This is an interesting question that I ask myself a lot. I write mostly about imagined people. All of my books have featured real historical figures, but in minor roles. My books are set six hundred years in the past, and there is very little known about most of the real people I write about. In Island of Gold, the most prominent real figure is Jacques de Milly, Grand Master of the Knights Hospitaller. We know little about his personal life or his personality. But I found a few snippets from historians praising his wisdom and fairness in both military matters and societal issues in Rhodes. And the most tantalizing bit of history I dug up about him concerned his tomb. After he died, his tomb was opened so the body of a four-month-old prince could be interred alongside him. The prince was the only known child of Queen Charlotte of Cyprus, a woman who had come to Jacques de Milly for aid many times during her short reign. That she would have her baby entombed alongside him makes me think their bond was deep, as was his character. A later book in the Sea and Stone Chronicles will feature Queen Charlotte.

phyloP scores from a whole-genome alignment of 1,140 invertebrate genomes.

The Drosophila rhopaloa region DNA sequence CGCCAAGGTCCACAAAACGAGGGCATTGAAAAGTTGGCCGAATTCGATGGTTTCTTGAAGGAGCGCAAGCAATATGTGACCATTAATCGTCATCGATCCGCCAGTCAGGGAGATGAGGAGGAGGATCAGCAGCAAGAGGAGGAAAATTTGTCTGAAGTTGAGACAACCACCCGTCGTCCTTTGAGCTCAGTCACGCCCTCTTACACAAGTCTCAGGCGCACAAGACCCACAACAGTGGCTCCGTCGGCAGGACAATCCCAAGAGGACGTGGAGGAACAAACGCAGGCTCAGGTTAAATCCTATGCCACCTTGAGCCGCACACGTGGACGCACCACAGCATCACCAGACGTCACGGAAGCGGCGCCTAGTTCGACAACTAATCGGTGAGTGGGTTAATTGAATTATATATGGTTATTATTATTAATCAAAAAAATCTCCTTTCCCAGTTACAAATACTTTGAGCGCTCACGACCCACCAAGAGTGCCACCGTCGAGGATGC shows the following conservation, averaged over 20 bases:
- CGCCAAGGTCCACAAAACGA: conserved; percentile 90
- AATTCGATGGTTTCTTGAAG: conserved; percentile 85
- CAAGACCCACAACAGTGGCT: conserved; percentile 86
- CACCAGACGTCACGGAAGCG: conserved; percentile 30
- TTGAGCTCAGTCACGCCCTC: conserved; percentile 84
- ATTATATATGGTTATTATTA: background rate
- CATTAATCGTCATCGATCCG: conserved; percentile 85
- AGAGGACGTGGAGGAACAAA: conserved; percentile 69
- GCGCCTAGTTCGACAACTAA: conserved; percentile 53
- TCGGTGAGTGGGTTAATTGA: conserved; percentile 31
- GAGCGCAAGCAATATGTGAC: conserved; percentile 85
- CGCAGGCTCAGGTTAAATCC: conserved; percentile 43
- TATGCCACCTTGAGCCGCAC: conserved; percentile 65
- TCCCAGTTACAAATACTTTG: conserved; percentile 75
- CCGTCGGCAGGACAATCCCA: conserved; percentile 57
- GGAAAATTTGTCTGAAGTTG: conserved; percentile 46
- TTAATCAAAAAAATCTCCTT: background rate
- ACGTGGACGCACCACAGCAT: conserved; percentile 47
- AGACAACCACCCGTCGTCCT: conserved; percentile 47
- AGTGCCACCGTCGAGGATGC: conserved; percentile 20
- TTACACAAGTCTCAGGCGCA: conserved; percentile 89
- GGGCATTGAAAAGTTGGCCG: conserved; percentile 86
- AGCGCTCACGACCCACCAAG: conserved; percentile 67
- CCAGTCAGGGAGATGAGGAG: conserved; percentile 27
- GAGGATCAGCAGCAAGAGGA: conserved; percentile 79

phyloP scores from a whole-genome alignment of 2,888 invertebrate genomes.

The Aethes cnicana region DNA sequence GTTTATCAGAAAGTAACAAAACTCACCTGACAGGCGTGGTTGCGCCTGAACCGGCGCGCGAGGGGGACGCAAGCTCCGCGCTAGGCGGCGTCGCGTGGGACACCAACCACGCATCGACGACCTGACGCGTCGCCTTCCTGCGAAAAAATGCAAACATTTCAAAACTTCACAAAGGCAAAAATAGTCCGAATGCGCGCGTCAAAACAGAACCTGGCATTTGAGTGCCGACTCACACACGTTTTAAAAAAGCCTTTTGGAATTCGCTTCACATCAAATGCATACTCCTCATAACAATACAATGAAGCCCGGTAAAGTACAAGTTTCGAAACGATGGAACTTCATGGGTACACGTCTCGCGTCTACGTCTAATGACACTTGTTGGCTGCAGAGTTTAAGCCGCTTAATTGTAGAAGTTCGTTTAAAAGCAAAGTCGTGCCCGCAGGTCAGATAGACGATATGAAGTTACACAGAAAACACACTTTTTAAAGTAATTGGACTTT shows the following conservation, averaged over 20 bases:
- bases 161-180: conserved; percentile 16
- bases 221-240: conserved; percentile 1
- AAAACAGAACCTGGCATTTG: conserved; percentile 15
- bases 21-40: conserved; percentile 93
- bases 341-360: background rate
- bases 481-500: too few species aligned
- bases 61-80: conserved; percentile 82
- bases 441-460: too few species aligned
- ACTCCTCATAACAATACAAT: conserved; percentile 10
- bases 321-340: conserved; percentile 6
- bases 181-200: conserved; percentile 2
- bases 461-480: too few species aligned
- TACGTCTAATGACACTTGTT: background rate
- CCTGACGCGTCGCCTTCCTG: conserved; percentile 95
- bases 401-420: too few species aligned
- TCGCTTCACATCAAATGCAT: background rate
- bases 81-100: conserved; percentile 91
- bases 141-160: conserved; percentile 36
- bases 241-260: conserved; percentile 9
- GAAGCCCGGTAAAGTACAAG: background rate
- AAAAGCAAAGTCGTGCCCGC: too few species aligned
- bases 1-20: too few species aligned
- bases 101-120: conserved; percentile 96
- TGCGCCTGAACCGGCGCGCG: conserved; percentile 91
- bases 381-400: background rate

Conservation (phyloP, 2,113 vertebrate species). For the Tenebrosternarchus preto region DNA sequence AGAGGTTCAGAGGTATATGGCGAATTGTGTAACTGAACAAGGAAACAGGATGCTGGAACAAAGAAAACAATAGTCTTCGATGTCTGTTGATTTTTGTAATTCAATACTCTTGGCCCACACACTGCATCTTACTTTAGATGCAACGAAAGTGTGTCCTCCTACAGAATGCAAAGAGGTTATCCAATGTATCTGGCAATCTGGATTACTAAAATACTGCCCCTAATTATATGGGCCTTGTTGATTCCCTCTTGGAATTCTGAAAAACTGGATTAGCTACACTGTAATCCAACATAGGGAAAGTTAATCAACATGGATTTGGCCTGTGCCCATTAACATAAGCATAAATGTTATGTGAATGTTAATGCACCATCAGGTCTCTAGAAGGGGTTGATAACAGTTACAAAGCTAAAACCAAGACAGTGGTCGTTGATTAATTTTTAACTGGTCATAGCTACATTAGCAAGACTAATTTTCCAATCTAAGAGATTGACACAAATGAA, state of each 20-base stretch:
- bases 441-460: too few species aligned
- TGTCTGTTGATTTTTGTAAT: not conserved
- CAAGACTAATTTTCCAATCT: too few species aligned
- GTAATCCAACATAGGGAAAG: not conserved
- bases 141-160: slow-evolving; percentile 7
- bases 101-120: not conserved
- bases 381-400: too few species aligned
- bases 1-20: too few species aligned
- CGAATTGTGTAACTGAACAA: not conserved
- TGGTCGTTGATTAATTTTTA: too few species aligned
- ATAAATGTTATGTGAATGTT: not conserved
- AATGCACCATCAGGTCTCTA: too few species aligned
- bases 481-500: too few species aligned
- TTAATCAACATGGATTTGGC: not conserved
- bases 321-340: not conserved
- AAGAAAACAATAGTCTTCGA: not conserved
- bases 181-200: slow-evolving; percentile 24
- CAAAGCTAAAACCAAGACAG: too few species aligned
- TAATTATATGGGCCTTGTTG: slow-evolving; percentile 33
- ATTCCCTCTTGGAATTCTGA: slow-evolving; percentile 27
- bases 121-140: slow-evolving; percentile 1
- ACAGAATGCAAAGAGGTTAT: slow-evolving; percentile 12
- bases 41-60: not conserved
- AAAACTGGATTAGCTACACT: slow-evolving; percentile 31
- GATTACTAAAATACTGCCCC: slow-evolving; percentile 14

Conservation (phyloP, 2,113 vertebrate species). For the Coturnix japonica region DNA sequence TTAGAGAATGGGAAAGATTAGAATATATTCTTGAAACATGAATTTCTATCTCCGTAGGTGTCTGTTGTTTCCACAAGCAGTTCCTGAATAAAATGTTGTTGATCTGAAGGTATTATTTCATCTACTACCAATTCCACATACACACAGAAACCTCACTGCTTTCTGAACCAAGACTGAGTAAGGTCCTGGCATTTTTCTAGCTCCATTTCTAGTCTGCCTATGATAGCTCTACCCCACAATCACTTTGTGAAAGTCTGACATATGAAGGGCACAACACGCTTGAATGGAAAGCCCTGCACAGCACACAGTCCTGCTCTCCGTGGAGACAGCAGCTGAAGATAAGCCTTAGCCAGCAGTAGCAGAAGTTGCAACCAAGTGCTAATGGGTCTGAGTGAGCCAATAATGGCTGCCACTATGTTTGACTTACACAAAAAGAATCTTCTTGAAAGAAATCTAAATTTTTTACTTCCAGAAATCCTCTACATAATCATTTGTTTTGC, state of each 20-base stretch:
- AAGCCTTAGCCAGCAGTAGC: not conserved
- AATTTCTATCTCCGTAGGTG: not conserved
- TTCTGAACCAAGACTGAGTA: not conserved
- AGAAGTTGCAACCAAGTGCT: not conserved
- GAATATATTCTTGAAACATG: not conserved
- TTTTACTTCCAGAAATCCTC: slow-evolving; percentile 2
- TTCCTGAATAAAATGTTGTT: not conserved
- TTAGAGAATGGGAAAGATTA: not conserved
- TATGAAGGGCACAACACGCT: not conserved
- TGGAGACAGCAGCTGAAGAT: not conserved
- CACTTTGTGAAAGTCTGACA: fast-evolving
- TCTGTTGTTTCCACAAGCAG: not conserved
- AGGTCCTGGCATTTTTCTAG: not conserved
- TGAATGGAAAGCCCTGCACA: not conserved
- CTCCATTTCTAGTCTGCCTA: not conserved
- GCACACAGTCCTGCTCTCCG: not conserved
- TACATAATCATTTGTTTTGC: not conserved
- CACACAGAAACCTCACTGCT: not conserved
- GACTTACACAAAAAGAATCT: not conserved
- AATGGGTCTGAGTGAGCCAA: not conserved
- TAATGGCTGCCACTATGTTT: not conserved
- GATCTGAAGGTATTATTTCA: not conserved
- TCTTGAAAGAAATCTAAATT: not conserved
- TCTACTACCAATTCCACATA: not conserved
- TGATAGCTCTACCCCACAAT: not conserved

How do you select the names of your characters?
I love picking names for characters, but it takes me a long time to get it right. Sometimes I start with names that seem fine at first but become obviously wrong over time. I guess as I get to know the characters I realize what their names really should be. For this book, I made up a few names and honored some people lost to history by using their names. In Island of Gold, I named my hero Cédric de Montavon after a name I often see on a mailbox while out walking. I’m planning to give the homeowners a copy of the book to thank them for the inspiration. Two of the villains in the book—Nicolau Baldaia and Dragonetto Poulis—were named for real people who lived in Rhodes and Cyprus in the 15th century. Baldaia was an infamous Catalan pirate, an excellent role model for a villain. The real Dragonetto was a wealthy landowner and I found no evidence that he was a dastardly fellow, but how could I not use that name?